Date of Paper/Work
Type of Paper/Work
Master of Arts in Organizational Leadership
Sharon I. Radd, Ed.D.
Organizational Leadership, Ethics and Leadership
Tibetan women as household leaders are not a new notion; however, in the public form, Tibetan women leaders are a recent concept. This study explores Tibetan American women leaders and how they navigate and experience their held leadership positions. The significance of the findings lies in Tibetan American women leaders' passion for leadership, which in this study was described as serving the Tibetan communities where they live. There is solid evidence that Tibetan cultural gender expectations and stereotypical views about Tibetan women have tremendously impeded and will impede those still climbing to the top. What is apparent is Tibetan American women leaders are creating new social constructs and identities. They construct their identities at the intersection of leadership, American culture, and Tibetan cultural gender roles/expectations. Though this construction is not yet fully formed in a collective way, the experiences and leadership of the participants in this study are working to create this construction through their individual efforts. I interviewed six Tibetan American women from California, Massachusetts, Washington DC, and Minnesota who self-identified as leaders and held formal leadership positions. Organically, many study subjects focused their leadership experience leading within the Tibetan American community through various vantage points. The study identified participants navigating between two dominant cultures, Tibetan and American, and how socially constructed institutions impacted their identity as Tibetan American women leaders.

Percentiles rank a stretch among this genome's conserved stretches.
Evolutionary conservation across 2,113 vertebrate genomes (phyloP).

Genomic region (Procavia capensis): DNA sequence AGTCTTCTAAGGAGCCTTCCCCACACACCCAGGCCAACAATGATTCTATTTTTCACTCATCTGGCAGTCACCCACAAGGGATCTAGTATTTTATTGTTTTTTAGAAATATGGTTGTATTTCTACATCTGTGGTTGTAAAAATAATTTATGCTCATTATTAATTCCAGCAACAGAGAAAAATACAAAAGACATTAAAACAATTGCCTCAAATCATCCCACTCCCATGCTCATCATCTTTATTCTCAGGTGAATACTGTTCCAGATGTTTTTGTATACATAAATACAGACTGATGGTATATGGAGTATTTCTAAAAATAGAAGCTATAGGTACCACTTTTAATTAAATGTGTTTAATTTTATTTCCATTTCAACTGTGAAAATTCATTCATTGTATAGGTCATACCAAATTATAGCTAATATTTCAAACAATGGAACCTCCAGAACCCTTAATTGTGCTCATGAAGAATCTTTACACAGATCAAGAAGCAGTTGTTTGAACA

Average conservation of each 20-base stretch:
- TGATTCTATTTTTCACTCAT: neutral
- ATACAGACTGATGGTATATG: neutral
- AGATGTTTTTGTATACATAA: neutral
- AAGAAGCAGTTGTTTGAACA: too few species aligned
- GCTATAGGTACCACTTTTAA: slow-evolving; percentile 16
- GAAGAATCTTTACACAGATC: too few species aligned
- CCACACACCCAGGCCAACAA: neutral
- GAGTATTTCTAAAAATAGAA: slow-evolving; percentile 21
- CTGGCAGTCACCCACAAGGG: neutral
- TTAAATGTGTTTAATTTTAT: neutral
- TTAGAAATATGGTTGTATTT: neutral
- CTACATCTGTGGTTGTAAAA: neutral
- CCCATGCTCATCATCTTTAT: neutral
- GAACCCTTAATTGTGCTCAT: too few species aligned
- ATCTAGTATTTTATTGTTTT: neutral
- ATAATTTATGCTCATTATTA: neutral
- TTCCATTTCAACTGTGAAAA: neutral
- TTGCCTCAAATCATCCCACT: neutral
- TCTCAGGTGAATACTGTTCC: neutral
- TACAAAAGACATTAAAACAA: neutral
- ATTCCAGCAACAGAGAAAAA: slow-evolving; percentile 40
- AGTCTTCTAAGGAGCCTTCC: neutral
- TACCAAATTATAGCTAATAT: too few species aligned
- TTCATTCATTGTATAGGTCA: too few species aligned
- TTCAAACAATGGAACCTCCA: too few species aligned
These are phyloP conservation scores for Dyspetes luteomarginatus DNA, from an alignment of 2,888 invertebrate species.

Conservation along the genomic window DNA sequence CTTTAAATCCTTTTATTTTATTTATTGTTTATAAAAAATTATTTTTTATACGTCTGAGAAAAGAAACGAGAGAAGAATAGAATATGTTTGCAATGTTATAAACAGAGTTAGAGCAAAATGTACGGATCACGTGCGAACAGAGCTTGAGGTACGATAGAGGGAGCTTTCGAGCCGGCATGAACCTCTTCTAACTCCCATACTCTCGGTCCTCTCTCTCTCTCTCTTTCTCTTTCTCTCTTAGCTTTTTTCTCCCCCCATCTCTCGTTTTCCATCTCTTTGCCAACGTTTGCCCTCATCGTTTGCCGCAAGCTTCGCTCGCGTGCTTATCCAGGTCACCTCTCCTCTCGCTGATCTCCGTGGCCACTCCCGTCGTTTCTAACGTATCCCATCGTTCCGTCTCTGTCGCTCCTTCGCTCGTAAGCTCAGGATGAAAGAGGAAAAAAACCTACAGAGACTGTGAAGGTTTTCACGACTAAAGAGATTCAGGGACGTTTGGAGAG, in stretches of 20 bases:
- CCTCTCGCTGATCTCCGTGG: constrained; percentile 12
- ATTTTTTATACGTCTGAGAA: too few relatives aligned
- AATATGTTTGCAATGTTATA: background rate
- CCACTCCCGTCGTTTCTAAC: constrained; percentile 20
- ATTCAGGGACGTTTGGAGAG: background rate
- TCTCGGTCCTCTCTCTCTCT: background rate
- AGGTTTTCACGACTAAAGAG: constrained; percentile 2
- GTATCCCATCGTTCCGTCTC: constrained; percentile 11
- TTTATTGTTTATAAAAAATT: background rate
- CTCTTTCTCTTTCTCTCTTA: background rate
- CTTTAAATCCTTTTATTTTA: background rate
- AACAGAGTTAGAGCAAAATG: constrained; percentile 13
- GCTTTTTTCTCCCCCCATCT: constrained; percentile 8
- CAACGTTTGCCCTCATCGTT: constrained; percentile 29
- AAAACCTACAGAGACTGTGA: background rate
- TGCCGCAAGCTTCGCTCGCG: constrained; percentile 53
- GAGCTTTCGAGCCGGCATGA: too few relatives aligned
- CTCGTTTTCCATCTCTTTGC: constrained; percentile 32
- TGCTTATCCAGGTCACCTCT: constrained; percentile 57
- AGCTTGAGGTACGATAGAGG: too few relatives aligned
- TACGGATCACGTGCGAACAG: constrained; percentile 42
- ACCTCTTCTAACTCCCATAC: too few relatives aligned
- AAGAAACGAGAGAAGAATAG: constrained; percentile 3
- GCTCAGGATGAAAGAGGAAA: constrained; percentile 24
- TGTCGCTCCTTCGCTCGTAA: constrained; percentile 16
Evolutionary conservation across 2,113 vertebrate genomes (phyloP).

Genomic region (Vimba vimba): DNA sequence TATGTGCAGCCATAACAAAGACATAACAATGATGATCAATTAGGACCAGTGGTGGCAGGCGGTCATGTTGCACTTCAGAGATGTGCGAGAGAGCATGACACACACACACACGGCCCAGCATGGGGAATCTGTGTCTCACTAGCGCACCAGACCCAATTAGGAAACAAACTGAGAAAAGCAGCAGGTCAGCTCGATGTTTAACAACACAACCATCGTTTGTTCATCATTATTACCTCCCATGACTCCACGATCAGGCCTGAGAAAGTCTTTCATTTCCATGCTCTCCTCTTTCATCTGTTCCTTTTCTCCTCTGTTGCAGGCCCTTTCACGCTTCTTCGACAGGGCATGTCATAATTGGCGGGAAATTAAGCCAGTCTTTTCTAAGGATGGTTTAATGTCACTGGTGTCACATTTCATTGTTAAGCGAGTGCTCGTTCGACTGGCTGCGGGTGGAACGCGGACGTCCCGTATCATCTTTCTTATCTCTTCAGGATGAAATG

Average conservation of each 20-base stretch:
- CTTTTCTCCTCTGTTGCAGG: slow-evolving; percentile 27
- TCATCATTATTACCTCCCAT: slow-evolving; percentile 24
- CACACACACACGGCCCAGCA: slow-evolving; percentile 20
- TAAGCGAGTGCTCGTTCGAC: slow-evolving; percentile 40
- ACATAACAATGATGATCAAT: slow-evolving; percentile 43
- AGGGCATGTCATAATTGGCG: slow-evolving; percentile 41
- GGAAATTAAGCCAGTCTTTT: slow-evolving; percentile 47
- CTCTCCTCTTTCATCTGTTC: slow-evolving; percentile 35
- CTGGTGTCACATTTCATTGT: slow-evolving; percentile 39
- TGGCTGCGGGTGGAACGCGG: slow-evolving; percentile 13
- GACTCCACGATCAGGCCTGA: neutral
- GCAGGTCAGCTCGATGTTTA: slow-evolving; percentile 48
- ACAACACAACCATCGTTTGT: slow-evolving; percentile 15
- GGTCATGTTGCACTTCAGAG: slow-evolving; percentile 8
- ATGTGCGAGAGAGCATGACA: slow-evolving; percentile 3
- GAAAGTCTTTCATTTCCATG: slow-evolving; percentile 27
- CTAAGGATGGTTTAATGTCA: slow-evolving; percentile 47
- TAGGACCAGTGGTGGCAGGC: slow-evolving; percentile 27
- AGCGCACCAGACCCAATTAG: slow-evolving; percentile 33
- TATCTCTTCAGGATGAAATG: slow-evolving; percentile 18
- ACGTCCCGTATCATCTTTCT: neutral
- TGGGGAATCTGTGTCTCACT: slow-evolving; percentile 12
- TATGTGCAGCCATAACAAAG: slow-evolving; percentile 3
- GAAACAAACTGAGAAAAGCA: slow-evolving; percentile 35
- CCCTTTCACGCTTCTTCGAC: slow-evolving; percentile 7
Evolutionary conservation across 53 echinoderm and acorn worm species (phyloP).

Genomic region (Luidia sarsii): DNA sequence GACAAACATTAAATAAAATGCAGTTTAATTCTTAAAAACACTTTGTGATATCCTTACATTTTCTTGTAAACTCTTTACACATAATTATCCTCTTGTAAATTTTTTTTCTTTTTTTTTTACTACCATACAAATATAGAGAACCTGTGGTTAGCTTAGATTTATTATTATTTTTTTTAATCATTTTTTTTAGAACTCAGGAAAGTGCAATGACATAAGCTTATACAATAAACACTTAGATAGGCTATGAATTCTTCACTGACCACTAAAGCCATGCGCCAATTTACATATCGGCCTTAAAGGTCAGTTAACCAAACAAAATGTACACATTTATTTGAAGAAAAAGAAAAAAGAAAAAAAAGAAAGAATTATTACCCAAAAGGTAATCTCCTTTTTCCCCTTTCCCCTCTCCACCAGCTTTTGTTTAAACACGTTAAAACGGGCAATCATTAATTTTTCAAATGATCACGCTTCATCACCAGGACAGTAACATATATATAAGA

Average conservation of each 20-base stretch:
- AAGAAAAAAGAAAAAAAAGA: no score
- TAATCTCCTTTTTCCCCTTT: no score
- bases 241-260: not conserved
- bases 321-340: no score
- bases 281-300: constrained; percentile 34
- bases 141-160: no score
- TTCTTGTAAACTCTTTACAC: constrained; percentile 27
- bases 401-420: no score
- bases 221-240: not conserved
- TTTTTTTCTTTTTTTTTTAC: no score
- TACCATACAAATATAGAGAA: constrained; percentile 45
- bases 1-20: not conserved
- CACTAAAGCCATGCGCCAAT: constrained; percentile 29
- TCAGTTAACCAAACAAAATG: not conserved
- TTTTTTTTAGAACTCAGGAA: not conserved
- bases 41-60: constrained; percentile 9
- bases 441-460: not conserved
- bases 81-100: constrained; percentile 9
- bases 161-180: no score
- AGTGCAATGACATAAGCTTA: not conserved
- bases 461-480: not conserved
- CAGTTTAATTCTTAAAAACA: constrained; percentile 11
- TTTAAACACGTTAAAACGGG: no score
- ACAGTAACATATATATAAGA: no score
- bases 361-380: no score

Banari, Tenzin Lhamo. (2021). Tibetan American Women Leaders: Constructing their own cultural paradigms for leadership. Retrieved from Sophia, the St. Catherine University repository website: https://sophia.stkate.edu/maol_theses/48